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SN Applied Sciences

, 1:267 | Cite as

Hierarchical porous ZnO films synthesized by sol–gel method using triethylenetetramine stabilizer

  • Mina Ghorbani
  • Hossein AbdizadehEmail author
  • Mohammad Reza GolobostanfardEmail author
Research Article
  • 242 Downloads
Part of the following topical collections:
  1. 1. Chemistry (general)

Abstract

Hierarchically porous ZnO films are synthesized through a novel sol–gel method using triethylenetetramine (TETA) as a stabilizer. Highly crystalline hierarchical porous ZnO thin films with different pore sizes are synthesized in various reaction mediums by altering solvents, sol concentration, the molar ratio of TETA to zinc acetate dehydrate (ZAD), and withdrawal speed. FESEM images show the formation of a hierarchical porous film with spherical and agglomerated particles in the optimized condition of ethanol as the solvent, sol concentration of 0.2 M, the molar ratio of [TETA]:[ZAD] = 2, and withdrawal speed of 30 mm/min. Increasing the solvent chain length, increasing the sol concentration, decreasing the TETA content, or increasing the withdrawal speed increases the particle size and porosity. XRD data, UV–Vis, and PL spectroscopy indicate high crystallinity with appropriate optical properties for the optimized sample. The hierarchical porous ZnO film synthesized by this method can be utilized as a photoelectrochemical electrode in devices such as photocatalysis and photoelectrochemical water splitting.

Keywords

ZnO film Hierarchical porous Sol–gel Triethylenetetramine Optoelectrical properties 

1 Introduction

Porous materials exhibit good properties due to the large surface area and high surface to volume ratio, which make them the best promising materials for potential use in many new applications such as solar cells [1, 2, 3], photocatalysts [4, 5, 6], water splitting [7, 8, 9], gas sensors [10, 11, 12, 13], and supercapacitors [14, 15, 16]. Attractive hierarchically porous systems can overcome the problem existed in meso- or nanoporous thin films due to the presence of large pores beside small pores, which the former facilitates the diffusion of ions or molecules through the porosity and the latter guarantees the promised surface area. The accessibility of pore openings improves the diffusivity of reactants as well as products within the film and enhances the availability of the internal surface [17].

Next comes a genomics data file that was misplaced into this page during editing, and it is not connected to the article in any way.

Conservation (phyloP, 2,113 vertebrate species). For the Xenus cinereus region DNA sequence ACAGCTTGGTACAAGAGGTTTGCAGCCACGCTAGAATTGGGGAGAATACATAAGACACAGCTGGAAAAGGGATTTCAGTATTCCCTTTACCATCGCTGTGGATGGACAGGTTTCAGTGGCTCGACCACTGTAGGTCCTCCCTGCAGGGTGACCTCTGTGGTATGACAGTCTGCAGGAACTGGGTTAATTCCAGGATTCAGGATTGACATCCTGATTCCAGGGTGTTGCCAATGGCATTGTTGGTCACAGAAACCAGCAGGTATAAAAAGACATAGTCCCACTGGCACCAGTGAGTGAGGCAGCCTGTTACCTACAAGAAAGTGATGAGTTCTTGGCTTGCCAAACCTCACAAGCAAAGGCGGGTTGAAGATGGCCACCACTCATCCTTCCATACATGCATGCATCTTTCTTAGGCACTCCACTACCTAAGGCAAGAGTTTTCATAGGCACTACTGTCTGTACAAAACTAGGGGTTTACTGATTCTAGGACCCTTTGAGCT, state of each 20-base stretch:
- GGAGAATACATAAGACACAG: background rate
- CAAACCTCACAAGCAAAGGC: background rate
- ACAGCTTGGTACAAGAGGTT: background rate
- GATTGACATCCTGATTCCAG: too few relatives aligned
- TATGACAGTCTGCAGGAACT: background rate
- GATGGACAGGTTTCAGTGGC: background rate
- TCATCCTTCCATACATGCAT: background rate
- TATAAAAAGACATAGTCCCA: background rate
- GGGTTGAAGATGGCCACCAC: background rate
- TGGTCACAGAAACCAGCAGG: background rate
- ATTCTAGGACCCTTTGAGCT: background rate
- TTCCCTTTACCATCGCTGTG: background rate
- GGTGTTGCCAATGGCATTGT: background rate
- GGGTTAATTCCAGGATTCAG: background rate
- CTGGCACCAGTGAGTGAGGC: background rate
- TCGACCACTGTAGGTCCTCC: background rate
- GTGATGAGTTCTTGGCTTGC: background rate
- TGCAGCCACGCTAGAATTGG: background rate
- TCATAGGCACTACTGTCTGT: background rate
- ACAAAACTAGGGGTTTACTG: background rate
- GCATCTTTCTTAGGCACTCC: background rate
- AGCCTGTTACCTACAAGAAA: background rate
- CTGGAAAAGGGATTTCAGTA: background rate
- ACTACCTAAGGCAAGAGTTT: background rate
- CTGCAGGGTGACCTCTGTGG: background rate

ZnO nanostructured materials have received considerable interest from researchers due to its wide energy band gap (3.37 eV), high exciton binding energy (60 meV), high transparency in visible and IR regions, and remarkable performance in optoelectronics [18, 19, 20] and photonics [21, 22, 23] devices.

Up to now, various physical and chemical methods have been widely used for the preparation of ZnO hierarchical porous films such as hydrothermal [24, 25, 26], thermal decomposition of zinc hydroxide carbonate precursor [27, 28, 29], PEG template chemical route [30, 31, 32], electrophoretic deposition [33, 34], and template assisted sol–gel [35, 36, 37]. The most used method for obtaining porous structures is using of sacrificial templates, either hard or soft templates. After the removal of templates by calcination or dissolution, the desired porous interiors are generated. Huang et al. [10] reported on hierarchically three-dimensional porous ZnO architectures synthesized by a template-free, aqueous solution method combined with subsequent calcination. Wang et al. [38] synthesized porous hierarchical ZnO nanostructured films via a simple low-temperature hydrothermal method and reported their applications as photoanodes in DSSCs. Xingfu et al. [39] reported ZnO nanosheets with hierarchically porous structures which are produced by a hydrothermal preparation and thermal decomposition of a layered precursor of zinc hydroxide carbonate. Xie et al. [40] prepared porous ZnO hierarchical architectures from 2D porous single crystal nanosheets through annealing the zinc hydroxide carbonate [Zn5(CO3)2(OH)6] precursor. This structure exhibits superior sensing performance. Lei et al. [41] fabricated hierarchical porous ZnO microspheres via a facile hydrothermal route followed by calcination, which possesses a potential for applications in adsorptive removal of organic wastewater pollutants. The as-prepared porous ZnO shows microsphere morphologies with diameters of 6–8 μm. Ma et al. [42] synthesized ZnO surface-modified In2O3 nanomaterials by using a two-stage procedure of solvothermal method and sonochemical method, which indicate improved gas-sensing performance. Fang et al. [43] used a capping agents-assisted hydrothermal method to produce ZnO hierarchical morphologies for the use in dye-sensitized solar cells.